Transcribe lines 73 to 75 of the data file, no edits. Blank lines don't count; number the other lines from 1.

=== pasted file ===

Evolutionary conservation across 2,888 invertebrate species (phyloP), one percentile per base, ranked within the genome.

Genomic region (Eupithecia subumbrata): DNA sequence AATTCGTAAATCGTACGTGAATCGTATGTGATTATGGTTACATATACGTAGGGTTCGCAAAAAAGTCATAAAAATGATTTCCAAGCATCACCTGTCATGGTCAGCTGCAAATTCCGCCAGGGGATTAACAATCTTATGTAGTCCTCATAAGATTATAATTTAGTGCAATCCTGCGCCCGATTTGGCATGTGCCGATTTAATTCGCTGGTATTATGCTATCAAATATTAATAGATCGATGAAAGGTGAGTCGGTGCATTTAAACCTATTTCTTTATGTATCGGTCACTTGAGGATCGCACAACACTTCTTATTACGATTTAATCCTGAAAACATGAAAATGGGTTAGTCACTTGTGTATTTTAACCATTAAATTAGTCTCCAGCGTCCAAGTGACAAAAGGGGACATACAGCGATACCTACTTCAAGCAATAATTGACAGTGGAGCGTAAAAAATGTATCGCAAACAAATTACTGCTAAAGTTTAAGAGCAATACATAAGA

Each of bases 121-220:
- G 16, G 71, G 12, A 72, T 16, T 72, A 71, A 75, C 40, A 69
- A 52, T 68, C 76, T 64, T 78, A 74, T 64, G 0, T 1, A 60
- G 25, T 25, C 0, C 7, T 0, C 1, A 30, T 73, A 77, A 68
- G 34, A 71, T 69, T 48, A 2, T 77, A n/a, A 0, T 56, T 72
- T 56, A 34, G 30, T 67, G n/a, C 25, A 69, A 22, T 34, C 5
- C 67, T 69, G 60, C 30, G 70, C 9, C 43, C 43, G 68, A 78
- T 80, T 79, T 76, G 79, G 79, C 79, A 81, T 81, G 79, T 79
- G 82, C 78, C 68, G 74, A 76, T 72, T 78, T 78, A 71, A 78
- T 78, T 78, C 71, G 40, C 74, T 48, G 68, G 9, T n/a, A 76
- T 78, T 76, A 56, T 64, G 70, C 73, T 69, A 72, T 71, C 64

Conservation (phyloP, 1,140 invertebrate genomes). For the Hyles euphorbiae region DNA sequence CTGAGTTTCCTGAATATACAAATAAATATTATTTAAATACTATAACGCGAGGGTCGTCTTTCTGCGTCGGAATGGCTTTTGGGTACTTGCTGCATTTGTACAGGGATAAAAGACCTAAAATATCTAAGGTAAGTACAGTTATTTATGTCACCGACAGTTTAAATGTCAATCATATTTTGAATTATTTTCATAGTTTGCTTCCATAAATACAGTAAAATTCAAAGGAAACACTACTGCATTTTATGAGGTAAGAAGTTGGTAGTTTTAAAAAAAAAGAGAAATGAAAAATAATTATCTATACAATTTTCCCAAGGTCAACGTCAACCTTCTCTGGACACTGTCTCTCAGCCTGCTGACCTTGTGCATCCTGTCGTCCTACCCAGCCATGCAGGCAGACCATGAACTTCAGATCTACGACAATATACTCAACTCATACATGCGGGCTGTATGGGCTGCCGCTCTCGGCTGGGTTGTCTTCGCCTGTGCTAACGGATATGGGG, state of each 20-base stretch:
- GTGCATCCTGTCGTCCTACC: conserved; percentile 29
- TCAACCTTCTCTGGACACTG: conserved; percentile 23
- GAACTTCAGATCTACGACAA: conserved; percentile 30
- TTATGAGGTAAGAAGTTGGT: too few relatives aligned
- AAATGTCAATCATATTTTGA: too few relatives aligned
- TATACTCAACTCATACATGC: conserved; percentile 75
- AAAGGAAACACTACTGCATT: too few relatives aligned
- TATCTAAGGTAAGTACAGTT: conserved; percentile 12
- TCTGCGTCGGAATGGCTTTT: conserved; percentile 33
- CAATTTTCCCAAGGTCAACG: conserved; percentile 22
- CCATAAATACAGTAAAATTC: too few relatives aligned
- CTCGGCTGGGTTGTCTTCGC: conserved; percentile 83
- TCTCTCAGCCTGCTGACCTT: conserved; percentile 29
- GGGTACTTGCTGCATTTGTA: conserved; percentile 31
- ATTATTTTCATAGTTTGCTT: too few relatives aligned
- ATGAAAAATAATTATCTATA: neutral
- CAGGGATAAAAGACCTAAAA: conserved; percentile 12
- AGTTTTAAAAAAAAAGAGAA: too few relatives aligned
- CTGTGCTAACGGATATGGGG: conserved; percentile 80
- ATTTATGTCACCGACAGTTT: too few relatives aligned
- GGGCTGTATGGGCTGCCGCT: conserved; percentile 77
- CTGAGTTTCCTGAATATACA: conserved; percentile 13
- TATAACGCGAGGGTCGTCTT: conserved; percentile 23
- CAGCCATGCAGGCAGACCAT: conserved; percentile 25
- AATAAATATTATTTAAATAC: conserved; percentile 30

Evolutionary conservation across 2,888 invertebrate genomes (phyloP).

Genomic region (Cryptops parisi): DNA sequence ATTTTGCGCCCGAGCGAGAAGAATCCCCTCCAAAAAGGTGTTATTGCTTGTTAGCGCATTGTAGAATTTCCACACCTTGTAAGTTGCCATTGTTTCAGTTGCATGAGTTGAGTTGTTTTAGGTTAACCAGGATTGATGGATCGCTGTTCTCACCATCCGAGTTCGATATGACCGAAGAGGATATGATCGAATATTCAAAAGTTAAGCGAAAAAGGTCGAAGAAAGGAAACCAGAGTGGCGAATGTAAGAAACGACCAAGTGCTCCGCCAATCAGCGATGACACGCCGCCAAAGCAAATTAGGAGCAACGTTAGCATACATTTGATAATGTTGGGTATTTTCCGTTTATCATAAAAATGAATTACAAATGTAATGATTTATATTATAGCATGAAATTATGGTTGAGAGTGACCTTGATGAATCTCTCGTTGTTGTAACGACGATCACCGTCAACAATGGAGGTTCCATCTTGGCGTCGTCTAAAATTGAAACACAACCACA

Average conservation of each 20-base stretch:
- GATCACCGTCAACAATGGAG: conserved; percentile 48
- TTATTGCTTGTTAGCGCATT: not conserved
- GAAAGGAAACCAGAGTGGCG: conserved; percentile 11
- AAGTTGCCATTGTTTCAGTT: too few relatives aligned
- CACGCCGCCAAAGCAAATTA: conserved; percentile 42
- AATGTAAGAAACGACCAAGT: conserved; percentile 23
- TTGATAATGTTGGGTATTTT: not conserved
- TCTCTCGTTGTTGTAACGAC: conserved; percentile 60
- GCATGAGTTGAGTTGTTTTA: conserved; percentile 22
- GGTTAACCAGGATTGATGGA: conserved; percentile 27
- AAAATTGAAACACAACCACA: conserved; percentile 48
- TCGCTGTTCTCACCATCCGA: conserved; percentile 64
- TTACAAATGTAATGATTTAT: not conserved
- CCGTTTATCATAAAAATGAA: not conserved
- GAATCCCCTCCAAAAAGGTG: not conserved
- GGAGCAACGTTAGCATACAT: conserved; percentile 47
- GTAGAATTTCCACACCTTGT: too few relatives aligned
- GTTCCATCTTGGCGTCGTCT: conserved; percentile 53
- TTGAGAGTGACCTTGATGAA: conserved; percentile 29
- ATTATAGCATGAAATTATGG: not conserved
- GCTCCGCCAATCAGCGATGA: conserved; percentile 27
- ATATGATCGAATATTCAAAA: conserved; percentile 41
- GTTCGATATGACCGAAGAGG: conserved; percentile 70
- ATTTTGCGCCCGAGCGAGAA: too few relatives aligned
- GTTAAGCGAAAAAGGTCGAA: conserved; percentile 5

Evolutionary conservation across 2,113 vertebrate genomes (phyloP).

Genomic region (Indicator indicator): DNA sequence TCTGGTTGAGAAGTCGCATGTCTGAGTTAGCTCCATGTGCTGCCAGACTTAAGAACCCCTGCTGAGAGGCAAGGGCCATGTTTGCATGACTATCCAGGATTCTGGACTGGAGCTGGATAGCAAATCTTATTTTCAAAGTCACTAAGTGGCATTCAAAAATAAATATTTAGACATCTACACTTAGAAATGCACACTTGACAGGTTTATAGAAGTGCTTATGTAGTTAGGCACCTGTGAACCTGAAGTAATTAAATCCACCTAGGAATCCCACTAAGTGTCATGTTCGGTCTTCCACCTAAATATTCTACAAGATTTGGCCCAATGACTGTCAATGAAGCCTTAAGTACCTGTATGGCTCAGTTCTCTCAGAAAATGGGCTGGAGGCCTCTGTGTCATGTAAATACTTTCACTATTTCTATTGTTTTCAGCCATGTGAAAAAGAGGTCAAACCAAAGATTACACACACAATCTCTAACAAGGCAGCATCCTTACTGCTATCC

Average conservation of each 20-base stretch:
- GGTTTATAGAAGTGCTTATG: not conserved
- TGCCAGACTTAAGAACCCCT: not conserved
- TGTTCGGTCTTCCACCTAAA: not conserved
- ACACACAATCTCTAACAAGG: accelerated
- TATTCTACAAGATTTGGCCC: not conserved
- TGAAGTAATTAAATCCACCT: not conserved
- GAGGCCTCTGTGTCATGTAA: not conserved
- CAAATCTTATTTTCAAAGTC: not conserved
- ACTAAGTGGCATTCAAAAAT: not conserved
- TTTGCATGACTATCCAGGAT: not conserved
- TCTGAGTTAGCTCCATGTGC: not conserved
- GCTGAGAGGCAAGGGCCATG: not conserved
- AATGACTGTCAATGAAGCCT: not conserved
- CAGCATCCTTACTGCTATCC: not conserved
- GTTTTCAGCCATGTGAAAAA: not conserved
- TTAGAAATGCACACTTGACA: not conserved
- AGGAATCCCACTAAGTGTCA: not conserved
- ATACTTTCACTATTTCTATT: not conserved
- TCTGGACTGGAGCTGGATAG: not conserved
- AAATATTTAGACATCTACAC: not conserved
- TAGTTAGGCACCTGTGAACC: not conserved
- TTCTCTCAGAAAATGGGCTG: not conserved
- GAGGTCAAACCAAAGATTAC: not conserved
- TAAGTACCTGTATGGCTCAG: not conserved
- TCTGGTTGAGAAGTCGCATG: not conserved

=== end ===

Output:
- TGTTCGGTCTTCCACCTAAA: not conserved
- ACACACAATCTCTAACAAGG: accelerated
- TATTCTACAAGATTTGGCCC: not conserved